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The Statistics Say...
Americans Value Gender Equality at Work — But Not at Home, Study Says
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AnnaMarie Houlis

While Americans are generally supportive of gender quality, new research suggests a disparity in their views of gender roles in the private and public. A significant share of Americans still believe that men's and women's roles should be different at home, though the same share of Americans believe that they should be equal at work. As such, women are doing more paid work, but men aren't picking up more domestic work.

Of course, what this means, is that women are working longer and harder hours than ever before.

The study, which will be published in the journal Gender and Society, reviewed national survey data from 1977 to 2016 and found that two-thirds of Americans and three-quarters of millennials believe that men and women should be equal at home and work. Only five percent of millennials and seven percent of those born from 1946 to 1980 disagree. But roughly a quarter of the survey's participants had more complicated views on gender equality.

While most of the survey's participants believe that men and women should have equalities opportunities at work and in politics, they do think that women should take on more housework and childrearing responsibilities.

Specifically, one-fifth of the participating men born between 1946 and 1980 said that women should be more equal to men at work than at home.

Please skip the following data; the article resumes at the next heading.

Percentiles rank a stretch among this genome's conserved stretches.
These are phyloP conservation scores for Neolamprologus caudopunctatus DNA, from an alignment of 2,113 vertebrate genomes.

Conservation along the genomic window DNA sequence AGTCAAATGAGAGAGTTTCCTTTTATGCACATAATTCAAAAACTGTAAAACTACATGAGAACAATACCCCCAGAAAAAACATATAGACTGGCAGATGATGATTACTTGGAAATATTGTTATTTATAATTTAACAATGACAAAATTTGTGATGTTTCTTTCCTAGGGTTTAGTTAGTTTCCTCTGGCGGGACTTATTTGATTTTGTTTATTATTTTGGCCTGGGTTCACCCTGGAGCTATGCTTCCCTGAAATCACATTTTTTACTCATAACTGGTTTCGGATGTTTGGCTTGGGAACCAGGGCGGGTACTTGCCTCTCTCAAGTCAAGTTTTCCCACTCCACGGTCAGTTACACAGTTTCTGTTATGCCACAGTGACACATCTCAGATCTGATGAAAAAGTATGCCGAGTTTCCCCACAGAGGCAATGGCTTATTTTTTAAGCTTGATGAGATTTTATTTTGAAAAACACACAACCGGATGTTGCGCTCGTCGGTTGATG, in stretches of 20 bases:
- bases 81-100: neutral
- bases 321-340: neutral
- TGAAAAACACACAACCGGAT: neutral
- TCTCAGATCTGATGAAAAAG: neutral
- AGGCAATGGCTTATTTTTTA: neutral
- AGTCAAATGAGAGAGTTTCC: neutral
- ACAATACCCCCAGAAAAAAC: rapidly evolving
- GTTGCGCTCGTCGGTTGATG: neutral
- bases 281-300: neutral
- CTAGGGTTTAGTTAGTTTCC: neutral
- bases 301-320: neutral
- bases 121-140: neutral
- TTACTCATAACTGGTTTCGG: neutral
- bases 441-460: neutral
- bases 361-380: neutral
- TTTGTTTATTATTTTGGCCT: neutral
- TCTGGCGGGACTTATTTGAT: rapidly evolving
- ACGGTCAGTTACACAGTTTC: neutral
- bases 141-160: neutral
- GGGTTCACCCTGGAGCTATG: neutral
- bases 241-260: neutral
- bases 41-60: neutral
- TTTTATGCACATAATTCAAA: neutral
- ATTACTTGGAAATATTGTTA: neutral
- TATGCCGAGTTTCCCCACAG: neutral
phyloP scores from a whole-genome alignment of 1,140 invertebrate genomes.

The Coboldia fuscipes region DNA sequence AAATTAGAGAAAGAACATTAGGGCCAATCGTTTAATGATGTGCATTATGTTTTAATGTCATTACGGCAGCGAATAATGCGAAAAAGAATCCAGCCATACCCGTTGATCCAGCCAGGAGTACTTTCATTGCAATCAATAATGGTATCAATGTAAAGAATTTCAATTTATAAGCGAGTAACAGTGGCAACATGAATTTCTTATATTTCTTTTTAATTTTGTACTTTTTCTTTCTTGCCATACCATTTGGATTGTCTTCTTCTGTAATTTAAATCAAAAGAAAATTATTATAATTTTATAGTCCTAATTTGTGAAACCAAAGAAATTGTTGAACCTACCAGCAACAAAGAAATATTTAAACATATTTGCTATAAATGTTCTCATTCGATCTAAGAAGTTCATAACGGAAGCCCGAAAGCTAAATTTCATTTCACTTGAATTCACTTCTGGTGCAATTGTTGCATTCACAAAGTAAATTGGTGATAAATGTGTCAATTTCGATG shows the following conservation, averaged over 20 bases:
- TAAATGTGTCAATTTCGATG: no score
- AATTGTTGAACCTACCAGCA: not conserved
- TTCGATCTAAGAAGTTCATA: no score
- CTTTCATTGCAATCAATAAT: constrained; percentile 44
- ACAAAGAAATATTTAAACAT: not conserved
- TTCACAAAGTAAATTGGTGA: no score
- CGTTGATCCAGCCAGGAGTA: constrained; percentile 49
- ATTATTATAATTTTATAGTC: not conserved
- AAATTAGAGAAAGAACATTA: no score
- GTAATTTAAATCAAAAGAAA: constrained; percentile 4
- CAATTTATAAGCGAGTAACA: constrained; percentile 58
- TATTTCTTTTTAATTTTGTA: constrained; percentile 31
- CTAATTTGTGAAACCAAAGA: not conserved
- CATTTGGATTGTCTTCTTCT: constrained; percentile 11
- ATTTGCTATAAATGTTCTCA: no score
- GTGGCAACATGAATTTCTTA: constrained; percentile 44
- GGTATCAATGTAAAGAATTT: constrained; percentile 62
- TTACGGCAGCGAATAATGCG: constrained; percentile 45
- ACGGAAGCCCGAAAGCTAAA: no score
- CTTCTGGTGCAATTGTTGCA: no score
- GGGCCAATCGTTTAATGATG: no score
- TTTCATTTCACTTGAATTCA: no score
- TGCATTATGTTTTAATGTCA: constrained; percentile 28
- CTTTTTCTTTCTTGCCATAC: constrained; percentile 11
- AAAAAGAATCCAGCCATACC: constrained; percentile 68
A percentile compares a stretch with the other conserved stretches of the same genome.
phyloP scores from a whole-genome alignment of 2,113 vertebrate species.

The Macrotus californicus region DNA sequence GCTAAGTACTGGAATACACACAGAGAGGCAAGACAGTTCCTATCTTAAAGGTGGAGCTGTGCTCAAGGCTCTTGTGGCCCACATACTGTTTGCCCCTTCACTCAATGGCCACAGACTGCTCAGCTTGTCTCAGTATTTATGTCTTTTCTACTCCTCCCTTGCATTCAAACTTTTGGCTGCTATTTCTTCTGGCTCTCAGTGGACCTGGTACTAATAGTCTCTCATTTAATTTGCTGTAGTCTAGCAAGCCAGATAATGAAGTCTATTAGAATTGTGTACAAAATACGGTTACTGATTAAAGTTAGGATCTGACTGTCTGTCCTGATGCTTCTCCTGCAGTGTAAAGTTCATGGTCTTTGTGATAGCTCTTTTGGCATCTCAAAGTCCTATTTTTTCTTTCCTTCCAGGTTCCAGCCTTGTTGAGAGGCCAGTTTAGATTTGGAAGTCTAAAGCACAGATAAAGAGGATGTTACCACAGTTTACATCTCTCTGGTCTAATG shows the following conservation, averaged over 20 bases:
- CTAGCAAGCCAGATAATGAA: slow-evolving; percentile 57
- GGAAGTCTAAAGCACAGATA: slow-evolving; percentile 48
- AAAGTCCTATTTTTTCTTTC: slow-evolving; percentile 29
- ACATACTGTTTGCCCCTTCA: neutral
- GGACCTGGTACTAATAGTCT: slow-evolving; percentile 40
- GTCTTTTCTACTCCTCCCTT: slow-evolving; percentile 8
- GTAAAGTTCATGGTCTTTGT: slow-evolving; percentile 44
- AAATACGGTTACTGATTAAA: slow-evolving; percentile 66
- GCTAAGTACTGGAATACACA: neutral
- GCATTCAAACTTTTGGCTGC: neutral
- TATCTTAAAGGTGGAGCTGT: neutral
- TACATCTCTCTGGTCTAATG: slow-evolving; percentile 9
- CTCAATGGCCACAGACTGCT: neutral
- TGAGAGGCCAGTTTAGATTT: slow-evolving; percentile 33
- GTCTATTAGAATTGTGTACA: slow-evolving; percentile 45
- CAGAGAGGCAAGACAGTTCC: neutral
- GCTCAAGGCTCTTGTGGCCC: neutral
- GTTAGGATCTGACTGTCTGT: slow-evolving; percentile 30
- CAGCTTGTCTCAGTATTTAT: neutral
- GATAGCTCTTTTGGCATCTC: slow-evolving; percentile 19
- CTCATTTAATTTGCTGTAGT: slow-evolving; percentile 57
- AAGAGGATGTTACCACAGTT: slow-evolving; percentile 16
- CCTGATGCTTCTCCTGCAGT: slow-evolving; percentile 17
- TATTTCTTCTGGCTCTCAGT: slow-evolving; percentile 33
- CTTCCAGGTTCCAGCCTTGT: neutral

“You can believe men and women have truly different natural tendencies and skills, that women are better nurturers and caretakers, and still believe women should have equal rights in the labor force,” Barbara Risman, a sociology professor at the University of Illinois at Chicago and co-author of the paper, told The New York Times.

Millennials are much more likely than other generations to feel that women and men should have equal opportunities in all aspects of life. But even millennials end up dividing labor more traditionally after having children.

“Their attitudes aren’t stalled, but what might be stalled is the ability to live one’s values,” Risman said of millennials, according to The New York Times. “As workplaces become more demanding, I think it’s harder to be the parent of a young child and a full-time worker now than 30 years ago.”

While the research suggests that Americans as a whole have indeed become ever more egalitarian over the last four decades, and people in each generation are adopting more egalitarian views over time, society's preconceived gender norms still reign supreme in the domestic sphere.

The strides toward equality in the workplace are a step forward, but the stall for equality at home only means that women are working even harder.

Previous research from Welch's already suggests that, when you factor in family duties, working moms pretty much never stop. In fact, they work the equivalent of two full-time jobs, clocking in an average of 98 hours per week.

More efforts need to be made toward a gender-equal domestic sphere so that men and women share household and childrearing responsibilities. Only then can women really take advantage of their increasing work opportunities, anyway.

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AnnaMarie Houlis is a feminist, a freelance journalist and an adventure aficionado with an affinity for impulsive solo travel. She spends her days writing about women’s empowerment from around the world. You can follow her work on her blog, HerReport.org, and follow her journeys on Instagram @her_report, Twitter @herreportand Facebook.

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